This section is included because, like other application areas, 3D programs are beginning to store their data in XML format. For example X3D which is the new version of VRML. Information about X3D.
There are a lot of advantages in storing 3D data using XML but there are also some issues:
- XML fits very well with tree structured data.
- There are a lot of program tools for working on XML data, also programs and class libraries make it easy to load and store to XML.
- XSLT allows XML data to be converted to and from other formats.
- XML is a text based format which may not store information as compactly as binary data.
- Some VRML constructs like DEF/USE and PROTOS are not quite so easily coded in XML.
- 3D files tend to contain very large arrays, for example arrays of co-ordinates, these are not very efficiently coded in XML.
Another reason for this section is that we may want to process the program itself, for instance, XSLT might be involved in producing different language versions of the program.
The Extensible Markup Language, abbreviated XML, describes a class of data objects called XML documents and partially describes the behaviour of computer programs which process them. XML is an application profile or restricted form of SGML, the Standard Generalised Markup Language
XML is a means to structure data. Differences between XML and a relational database are:
- Databases tend to be designed for multiple concurrent users.
- XML allows tree structure more easily because entities can be contained in other entities, whereas a relational database consists of a set of linked tables.
- A relational database forces more structure, in that it limits big blocks of free text. Whereas XML data consists of free text and there are no limits to how much, or how little, structure to put into it.
Elements and Attributes
Each XML document contains one or more elements, the boundaries of which are either delimited by start-tags and end-tags, or, for empty elements, are those of the start-tag. Each element has a type, identified by name, and may have a set of attributes. Each attribute has a name and a value.
The beginning of every non-empty XML element is marked by a start-tag.
<Transform rotation="0 1 0 1.57" translation="0 -2 1.25">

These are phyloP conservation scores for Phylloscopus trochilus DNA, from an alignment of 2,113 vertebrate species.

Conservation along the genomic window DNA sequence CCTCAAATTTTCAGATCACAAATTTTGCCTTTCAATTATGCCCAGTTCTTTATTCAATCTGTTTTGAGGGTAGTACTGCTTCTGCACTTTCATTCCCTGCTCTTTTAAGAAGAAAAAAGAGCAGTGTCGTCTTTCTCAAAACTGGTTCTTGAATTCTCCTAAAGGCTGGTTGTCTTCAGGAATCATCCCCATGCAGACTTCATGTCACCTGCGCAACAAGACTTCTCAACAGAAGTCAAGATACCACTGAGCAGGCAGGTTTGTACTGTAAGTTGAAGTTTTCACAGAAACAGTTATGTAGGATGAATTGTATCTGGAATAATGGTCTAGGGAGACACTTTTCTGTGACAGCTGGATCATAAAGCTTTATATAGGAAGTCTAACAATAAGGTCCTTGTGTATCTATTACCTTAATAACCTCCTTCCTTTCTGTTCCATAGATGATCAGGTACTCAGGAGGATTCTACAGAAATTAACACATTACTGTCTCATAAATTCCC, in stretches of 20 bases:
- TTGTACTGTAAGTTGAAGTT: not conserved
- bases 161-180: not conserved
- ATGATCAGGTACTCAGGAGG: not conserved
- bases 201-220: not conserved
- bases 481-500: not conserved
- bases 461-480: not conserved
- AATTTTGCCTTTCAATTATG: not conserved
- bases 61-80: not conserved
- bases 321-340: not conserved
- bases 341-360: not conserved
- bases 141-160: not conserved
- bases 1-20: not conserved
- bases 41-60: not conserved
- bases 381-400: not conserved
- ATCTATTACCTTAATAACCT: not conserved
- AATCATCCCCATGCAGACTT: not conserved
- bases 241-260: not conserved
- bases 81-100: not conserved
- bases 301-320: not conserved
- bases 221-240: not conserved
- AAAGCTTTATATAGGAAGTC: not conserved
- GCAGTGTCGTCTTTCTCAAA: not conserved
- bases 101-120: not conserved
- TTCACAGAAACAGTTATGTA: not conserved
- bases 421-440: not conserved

The Name in the start- and end-tags gives the elements type, in this case Transform.
The end of every element which is not empty is marked by an end-tag containing a name that echoes the element's type as given in the start-tag:
An example of the corresponding end-tag to the above start-tag:
The text between the start-tag and end-tag is called the element's content. If an element is empty, the start-tag constitutes the whole element. An empty element takes a special form:
<Material diffuseColor="0.1 0.5 1"/>
<entityName1 attribute1="A" attribute2="B">
so this is a tree structure:
More information about Java here.
There are at least 4 ways to serialise Java classes to and from XML.
Simple API for XML (SAX).
An event driven API developed by David Megginson and a number of people on the xml-dev mailing list. This can be much more efficient where you do not need to hold the whole tree structure in memory. SAX support is now distributed with JDK1.4.
Document Object Model (DOM).
A tree structure based API issued as a W3C recommendation in October 1998, DOM support is now distributed with JDK1.4. Dom is defined as a set of interfaces This holds the whole tree structure in memory. DOM is useful when your application's central point is to work with an XML document of arbitrary structure, but its generic data structures start to get in the way when you know more about your data than the DOM parser does. The DOM interface is not designed specifically for Object Oriented programs, but for me, the main problem is that the parser generates its own instances of classes to represent elements and attributes, so we cant define our own implementations. This means that we cant
If the Beans interface is implemented, then the classes can be serialised to/from XML using:
There may be downsides to XMLEncoder/Decoder? the documentation seems to suggest that it clones all the data which suggests there may be memory size and performance issues.
Given an XML schema, JAXB will generate the necessary interfaces and classes
which will allow you to bind those classes to an instance XML document derived
from the schema. You can then treat the XML document as a persistent store for your Java objects. There is an ObjectFactory which you have to use for object creation. You get marshalling, unmarshalling and validation as part of the package.
This is a replacement for DOM, not part of SUN distribution
More information about C# here.
The .Net architecture provides class libraries for handling XML in the following namespaces:
XML Schema Definition Tool
xsd.exe that can be used to convert XSD schemas to C# classes. I tried this on the x3d schema but this gave the following error:
C:\x3d>xsd.exe x3d-3.0.xsd /c
Microsoft (R) Xml Schemas/DataTypes support utility
[Microsoft (R) .NET Framework, Version 1.0.3705.0]
Copyright (C) Microsoft Corporation 1998-2001. All rights reserved.
Schema validation warning: The 'minOccurs' attribute cannot be present. An
error occurred at file:///C:/x3d/x3d-3.0.xsd(3192, 4).
Schema validation warning: The 'maxOccurs' attribute cannot be present. An error occurred at file:///C:/x3d/x3d-3.0.xsd(3192, 4).
Warning: Schema could not be validated. Class generation may fail or may produce incorrect results.
Error: Error generating classes for schema 'x3d-3_0'.
- Schema with targetNamespace='' has invalid syntax.
- The 'minOccurs' attribute cannot be present.
If you would like more help, please type "xsd /?".